Wednesday, November 19, 2008

Project update

As I have written I'm working on the 1896 expedition and related projects about Mount Rainier, such as the field work associated with the first USGS topographic map 1915, early photographers (1890-1900) working in and around Mount Rainier, and other historic subjects to expand the knowledge and understanding of the visitor's or photographer's experience.

In addition to this I'm working on additional information Web pages about the NP, such as forests, glaciers, backcountry hikes, snowshoing, winter activities, etc. In short, there's not a loss of ideas for new Web pages for the variety of interests of photographers and visitors to the NP, including detailled help pages on the five different areas, four quadrants and Paradise, and routine news and reports on conditions and photo opportunities.

On top of all that, all of the work requires the Website with all its work, not just the routine operation and maintenance, but the ever on-going learning about my computer, software applications, and so on. We know that cycle. I've added so much stuff to the Website, considering designing and developing version 3.0 is in the future, almost way in the future, or until I find a design or an idea to do the work sooner.

If you add all this up, it's the adage about finding time when I also want to focus on my photography work, especially with the 4x5 camera which I don't get enough time with. Add life itself, you know those errands, problems and issues that find you no matter where you are or what you're doing, and always instantly change your life.

This isn't new to almost everyone (exceptions to those who sit there and say, "I'm bored.", like my father who wasted a retirement into severe health problems, but that's another story), so I'm preaching to the choir. I'm just glad I have found and enjoy interests where the only real problem is time. Everything else is about balance and focus to do the work.

Ok, enough about the effort, what's the result so far?

Well, I've managed to find most the maps, either in their original form or later variants, of Mt. Rainier NP from the first in 1880 to the 1920's and the second generation USGS topographic map in 1935, after the boundary changes. This includes NPS maps and maps published in books or pamphlets. I have all in digital image format, and printed, except the 1935 topo map which is an original edition print.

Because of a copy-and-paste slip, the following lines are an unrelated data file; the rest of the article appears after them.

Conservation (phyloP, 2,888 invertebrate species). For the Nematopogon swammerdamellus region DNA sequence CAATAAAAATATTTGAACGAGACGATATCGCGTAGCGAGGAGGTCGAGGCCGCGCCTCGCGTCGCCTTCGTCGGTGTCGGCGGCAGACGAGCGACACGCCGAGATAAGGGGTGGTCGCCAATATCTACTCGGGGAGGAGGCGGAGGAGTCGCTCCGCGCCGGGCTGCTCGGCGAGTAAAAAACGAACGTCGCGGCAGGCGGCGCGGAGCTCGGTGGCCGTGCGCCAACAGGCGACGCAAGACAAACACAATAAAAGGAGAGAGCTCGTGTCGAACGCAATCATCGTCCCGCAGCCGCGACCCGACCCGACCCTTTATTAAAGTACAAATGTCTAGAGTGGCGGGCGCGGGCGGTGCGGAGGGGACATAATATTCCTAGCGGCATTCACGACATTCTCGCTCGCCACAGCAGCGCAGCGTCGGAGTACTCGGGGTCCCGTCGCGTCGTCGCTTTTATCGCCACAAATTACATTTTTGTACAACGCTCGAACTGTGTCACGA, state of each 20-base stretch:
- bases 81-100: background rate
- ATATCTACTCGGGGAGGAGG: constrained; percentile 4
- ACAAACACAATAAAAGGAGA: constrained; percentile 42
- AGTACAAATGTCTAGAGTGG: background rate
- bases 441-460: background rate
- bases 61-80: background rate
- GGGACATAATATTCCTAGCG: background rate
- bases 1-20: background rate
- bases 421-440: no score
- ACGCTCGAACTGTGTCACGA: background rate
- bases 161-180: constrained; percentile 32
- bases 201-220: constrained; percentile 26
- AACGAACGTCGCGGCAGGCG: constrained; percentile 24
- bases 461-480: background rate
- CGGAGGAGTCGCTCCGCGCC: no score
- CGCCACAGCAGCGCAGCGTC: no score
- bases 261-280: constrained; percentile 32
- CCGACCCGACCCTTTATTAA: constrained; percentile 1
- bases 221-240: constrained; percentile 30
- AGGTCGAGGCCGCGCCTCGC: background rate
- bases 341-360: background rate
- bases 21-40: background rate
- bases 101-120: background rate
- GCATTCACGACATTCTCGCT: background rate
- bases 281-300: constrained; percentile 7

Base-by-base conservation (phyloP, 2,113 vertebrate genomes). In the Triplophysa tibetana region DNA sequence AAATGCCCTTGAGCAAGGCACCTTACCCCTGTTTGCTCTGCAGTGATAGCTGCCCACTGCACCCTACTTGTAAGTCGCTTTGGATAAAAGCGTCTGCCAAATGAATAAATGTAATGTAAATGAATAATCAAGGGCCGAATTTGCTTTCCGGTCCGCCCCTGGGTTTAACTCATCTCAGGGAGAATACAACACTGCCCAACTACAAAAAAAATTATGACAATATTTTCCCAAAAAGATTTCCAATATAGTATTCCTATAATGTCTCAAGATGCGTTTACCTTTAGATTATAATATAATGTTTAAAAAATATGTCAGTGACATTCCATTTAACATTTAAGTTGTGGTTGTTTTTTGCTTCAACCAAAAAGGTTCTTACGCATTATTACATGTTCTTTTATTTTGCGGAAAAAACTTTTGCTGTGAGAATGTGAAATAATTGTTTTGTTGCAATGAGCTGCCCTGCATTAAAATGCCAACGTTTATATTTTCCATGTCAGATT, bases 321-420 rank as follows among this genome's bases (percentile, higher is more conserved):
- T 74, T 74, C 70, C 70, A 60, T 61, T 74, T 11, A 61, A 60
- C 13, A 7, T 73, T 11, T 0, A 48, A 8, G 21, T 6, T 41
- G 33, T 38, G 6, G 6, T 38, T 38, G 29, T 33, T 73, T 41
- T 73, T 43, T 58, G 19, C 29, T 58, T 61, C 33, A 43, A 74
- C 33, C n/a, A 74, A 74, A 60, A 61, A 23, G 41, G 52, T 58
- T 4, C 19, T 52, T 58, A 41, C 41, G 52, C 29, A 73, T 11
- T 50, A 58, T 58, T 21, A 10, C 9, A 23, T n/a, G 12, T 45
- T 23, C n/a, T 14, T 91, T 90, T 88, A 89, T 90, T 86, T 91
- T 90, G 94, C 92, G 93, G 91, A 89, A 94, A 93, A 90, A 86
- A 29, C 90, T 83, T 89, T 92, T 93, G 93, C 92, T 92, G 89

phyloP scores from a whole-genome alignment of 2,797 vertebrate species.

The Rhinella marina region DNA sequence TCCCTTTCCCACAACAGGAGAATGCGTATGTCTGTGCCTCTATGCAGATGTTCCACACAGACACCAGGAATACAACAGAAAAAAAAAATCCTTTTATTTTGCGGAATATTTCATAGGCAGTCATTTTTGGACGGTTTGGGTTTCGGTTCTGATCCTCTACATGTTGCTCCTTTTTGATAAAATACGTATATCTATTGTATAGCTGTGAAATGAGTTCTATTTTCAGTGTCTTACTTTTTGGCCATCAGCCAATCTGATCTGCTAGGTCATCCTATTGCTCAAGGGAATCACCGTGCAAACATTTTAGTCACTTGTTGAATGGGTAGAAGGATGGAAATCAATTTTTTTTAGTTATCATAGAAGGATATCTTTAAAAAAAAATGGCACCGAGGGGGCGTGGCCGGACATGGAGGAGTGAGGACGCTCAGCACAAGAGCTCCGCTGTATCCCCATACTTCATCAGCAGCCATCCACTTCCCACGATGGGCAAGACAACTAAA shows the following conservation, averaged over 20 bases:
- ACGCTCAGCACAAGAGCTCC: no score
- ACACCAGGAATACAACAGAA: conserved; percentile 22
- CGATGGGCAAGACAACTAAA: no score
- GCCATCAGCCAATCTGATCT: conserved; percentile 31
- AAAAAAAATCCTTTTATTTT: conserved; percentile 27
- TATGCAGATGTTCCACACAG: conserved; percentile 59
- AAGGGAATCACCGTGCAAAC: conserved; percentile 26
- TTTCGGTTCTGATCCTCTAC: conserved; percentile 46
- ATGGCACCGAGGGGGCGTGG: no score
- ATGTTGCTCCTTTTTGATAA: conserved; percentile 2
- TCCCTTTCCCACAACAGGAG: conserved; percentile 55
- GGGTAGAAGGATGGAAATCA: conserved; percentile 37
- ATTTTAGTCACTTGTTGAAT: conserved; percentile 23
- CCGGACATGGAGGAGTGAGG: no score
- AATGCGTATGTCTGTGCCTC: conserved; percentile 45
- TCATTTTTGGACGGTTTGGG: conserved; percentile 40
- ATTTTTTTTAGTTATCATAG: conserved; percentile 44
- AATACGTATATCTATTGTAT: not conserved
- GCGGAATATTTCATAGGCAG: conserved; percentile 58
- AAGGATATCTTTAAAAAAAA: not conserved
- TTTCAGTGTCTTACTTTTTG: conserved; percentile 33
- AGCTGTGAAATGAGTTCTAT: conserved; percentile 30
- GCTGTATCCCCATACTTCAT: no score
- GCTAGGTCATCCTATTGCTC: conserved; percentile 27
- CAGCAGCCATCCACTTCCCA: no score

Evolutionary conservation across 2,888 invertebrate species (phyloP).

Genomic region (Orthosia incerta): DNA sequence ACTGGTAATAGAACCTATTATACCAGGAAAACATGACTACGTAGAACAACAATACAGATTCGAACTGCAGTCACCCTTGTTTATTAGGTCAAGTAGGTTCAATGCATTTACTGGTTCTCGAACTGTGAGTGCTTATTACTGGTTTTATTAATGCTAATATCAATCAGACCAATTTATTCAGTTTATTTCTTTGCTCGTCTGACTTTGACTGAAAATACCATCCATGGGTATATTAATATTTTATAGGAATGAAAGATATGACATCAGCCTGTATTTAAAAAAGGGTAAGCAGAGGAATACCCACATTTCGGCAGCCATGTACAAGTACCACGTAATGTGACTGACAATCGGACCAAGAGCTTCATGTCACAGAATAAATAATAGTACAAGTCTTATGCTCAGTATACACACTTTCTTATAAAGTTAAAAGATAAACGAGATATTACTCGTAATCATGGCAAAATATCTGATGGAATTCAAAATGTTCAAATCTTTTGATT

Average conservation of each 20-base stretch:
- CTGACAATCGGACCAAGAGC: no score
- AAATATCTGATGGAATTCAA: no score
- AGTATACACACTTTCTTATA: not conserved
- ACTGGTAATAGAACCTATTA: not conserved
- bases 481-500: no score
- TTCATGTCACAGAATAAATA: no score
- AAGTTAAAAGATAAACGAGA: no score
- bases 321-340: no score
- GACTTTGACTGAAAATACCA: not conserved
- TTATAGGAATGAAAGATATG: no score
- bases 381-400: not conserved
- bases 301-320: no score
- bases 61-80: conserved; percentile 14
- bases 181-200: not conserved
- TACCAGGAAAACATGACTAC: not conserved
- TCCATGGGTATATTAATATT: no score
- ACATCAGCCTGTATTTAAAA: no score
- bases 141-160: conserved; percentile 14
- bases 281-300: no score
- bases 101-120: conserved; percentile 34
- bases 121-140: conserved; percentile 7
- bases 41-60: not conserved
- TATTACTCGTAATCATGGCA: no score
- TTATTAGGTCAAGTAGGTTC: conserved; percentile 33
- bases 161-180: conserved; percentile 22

I've located most of the photographers working in and around Mt. Rainier NP from 1890 to the early 1900's. I haven't researched those before 1890 as there were only a fewl. I used 1890 cutoff as it was the date of the first negative emulsion film made by Kodak and other companies and because the photos in the 1898 report were taken from about 1894 to 1898 by those who worked from about 1890 to after 1900.

I've found original edition books and reports of the pre-NP and early post-NP years. I'm still working on pamphlets for the period 1900-1930 with only a few to date, but it includes visitors guides by the NPS. Some of these had the maps of the NP and various access, trails and facilities. The reports include the 1898 Expedition Report with the Geology chapger and the 1900 report about the Mt. Rainier Forest Reserve, an assessment of the timber resources of the reserve before the designation of the NP, both with photos and maps.

I'm still searching for archives and through archives for material specifically relating to or about the expedition. Found to date are copies of the original field notes by G.O. Smith noting rock samples and geology during the summers of 1895 and 1896. I've managed to find the material by Bailey Willis with letters and unpublished manuscripts. Missing in the search so far are the archives of Israel Russell.

Ok, that said, what's in the future?

Well, for one the table of contents lists a number of "forthcoming" or "in progress" chapters which will be new or updated Web pages of information with maps and on-line material. This includes a number of topics of interest to photographers and visitors and some of interest to me to present (do you think I'd do the homework and not show it?). And some topics on the always full todo list are Web pages for air quality, historic mines (little seeable today), and early photography (1880-1900).

As they said, "If anything changes, I'll keep you posted."

No comments: